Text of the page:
The news broke while I was on family holiday in the Pacific Northwest, contemplating the job market in tumultuous media times and recovering from a freshly broken arm.
“Jules,” whispered my brother as I watched Disney’s Finding Dory with my nieces, “Fidel Castro died.”
I may have cursed when I sprang to action, squashing my injured arm. I was in no shape for on-the-ground reporting, but for the better part of my two-decade journalism career, many a news editor suggested I was uniquely qualified for covering the eventual death of this particular world leader. I got on my laptop and found that my Facebook newsfeed was already filled with comments from Cuban colleagues in Havana and across the diaspora, expressing love and disgust for their historic president.
I didn’t know him like they did. I never met him. But I have spent years recording the nuances of his legendary 1959 Cuban Revolution, wondering what warnings and lessons it could — and should — offer progressive, non-violent activists in America.
In the late 1990s, I spent six months enrolled in a music school in Cuba as part of comparative studies for a master’s in anthropology focused on arts for at-risk youth in post-war El Salvador. As a result, Cuba and its people became part of my beat as a multimedia journalist based in Madrid, Miami, Washington, D.C., and, occasionally, back in Havana.
By the time I arrived in Cuba in 1998, I had already spent the first years of the post-Cold War era traveling throughout Central America and the Caribbean as a peace studies major enrolled in a politically moderate Christian university. This gave me some unique perspectives on the similarities between Christianity and socialism, as well as the challenges involved in practicing either.
I was hardly surprised when Castro’s death evoked celebrations in Miami, solemnity in Havana, and mixed reactions throughout the rest of the globe. He, more than most leaders who earn the title of dictator, generated a unique combination of hatred and reverence — in part because he rose to power just as the world was redefining what power structures could look like.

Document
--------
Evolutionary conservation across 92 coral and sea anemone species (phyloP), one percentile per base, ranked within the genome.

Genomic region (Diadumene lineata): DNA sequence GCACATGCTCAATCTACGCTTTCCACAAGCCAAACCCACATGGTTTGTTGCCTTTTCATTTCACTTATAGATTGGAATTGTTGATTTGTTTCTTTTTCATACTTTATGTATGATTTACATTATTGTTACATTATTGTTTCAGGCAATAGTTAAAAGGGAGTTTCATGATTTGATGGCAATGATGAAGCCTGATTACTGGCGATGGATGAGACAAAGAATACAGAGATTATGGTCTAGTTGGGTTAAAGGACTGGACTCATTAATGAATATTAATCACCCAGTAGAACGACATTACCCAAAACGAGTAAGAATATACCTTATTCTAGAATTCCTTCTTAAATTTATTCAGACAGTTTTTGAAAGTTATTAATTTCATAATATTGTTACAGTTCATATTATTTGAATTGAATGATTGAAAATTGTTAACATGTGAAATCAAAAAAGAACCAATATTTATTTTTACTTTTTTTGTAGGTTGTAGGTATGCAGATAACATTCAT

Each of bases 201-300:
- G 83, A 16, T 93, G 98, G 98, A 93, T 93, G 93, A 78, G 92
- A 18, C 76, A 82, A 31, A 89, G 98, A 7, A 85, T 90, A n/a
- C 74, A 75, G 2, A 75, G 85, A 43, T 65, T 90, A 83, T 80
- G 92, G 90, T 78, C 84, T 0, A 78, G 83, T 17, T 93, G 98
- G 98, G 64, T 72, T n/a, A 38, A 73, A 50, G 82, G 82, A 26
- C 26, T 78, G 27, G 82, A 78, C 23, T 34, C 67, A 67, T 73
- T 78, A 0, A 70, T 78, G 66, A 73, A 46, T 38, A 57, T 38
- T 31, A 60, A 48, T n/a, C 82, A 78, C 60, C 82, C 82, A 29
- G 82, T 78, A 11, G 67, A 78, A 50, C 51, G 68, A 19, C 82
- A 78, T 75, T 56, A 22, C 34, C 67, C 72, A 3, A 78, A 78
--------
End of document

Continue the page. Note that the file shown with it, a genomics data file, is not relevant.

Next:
Fidel Castro became Cuba’s president in 1959, after toppling then-President Fulgencio Batista. Batista was serving a second presidential term as a Mafioso coup-monger, so many welcomed the overthrow. Castro’s revolution had socialist underpinnings, but it wasn’t until 1961 that he aligned his administration with the Soviet Union. The U.S. government responded with an economic embargo that has lasted for more than five decades, and the rest, as they say, is history — a complicated one.
My fieldwork taught me that Castro was a symbol of boldness and possibility for many progressive intellectuals and guerrillas in underrepresented corners of the globe. They admired Castro for standing up to American imperialism and for trying to create a utopia through land reform, desegregation, women’s empowerment, and socialized health care and education.
To them, tales of firing squads, torture, imprisonment, and migration weren’t all that surprising. Many Latin American nations were equally, if not more, violent, having just won independence from Spain. And many parts of Africa, Asia, and the Middle East, as well as most of Cuba’s Caribbean neighbors, were engaging in, or about to begin, their own struggle for independence from the British Empire.
My understanding of the other side of Castro came before I got to Miami in 2002. Behind closed doors in Havana and at Cuban gatherings in Madrid, I would learn that many people, not just rich ones, lost property during the revolution’s reforms. And plenty of people who chose to stay in Cuba didn’t expect the human rights violations that were exacerbated under a dogmatic interpretation of Marxism.
During the first few decades, the Cuban revolution had no tolerance for freedom of religion or non-heterosexual orientation. Even youth with long hair who listened to rock music were considered counterrevolutionaries, and that title got individuals blacklisted, thrown in jail, killed, or jumping a raft to Florida. After the Bay of Pigs invasion in 1961, in which some Catholic priests were implicated, Castro’s church crackdown worsened, prompting more than 3,500 priests and nuns to leave the island.